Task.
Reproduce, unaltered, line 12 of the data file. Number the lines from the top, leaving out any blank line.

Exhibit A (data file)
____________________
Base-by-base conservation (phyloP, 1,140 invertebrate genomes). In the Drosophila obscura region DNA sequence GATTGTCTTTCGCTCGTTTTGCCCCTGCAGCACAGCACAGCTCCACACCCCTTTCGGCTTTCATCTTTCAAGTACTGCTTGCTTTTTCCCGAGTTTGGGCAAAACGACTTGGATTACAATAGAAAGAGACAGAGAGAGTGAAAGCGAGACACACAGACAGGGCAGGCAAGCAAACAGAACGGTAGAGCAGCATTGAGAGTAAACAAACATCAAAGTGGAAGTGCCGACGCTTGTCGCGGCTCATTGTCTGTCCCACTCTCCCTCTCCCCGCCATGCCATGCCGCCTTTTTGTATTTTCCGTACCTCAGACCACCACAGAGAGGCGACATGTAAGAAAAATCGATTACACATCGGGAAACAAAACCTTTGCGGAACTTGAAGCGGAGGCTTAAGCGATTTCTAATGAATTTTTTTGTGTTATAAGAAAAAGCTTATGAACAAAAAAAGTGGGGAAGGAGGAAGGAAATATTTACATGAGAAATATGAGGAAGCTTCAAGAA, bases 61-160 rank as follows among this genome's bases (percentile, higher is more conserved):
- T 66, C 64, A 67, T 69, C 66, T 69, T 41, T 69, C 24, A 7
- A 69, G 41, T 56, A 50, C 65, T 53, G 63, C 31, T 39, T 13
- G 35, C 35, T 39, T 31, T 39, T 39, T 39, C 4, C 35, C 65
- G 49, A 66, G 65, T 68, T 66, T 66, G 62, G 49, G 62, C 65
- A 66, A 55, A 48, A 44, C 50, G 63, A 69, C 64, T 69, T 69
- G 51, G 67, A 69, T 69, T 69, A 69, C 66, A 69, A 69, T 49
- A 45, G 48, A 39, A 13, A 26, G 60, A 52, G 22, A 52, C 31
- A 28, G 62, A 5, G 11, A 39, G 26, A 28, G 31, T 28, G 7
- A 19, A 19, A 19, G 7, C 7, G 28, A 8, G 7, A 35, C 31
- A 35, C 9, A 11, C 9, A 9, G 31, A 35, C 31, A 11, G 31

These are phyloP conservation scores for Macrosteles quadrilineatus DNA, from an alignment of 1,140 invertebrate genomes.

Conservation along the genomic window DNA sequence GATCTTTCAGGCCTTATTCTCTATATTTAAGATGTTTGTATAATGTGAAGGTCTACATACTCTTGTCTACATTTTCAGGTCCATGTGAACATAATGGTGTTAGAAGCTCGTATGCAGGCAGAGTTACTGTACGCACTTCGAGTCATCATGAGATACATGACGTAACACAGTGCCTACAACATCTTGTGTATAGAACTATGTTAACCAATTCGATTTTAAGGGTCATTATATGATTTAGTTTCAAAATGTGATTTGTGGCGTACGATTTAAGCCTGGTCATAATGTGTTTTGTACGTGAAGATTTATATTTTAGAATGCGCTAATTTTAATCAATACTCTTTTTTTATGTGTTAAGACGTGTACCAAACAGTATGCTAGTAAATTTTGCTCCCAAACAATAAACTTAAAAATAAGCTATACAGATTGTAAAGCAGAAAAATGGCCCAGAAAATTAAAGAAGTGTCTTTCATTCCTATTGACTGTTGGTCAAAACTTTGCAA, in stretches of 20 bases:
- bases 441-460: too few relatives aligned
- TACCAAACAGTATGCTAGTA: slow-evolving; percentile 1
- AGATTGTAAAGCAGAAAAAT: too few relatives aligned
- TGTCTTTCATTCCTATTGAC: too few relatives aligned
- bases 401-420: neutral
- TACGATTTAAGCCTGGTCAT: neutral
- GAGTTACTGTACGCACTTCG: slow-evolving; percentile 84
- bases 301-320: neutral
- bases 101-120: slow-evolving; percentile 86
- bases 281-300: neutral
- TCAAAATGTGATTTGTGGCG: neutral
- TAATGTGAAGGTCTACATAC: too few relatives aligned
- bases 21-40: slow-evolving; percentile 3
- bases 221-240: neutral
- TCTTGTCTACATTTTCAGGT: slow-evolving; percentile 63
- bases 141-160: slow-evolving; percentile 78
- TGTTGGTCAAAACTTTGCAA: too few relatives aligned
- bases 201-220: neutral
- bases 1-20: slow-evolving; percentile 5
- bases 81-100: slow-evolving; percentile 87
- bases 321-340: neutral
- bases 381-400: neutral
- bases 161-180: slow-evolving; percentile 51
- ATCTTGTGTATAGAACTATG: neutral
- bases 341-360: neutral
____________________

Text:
These are phyloP conservation scores for Macrosteles quadrilineatus DNA, from an alignment of 1,140 invertebrate genomes.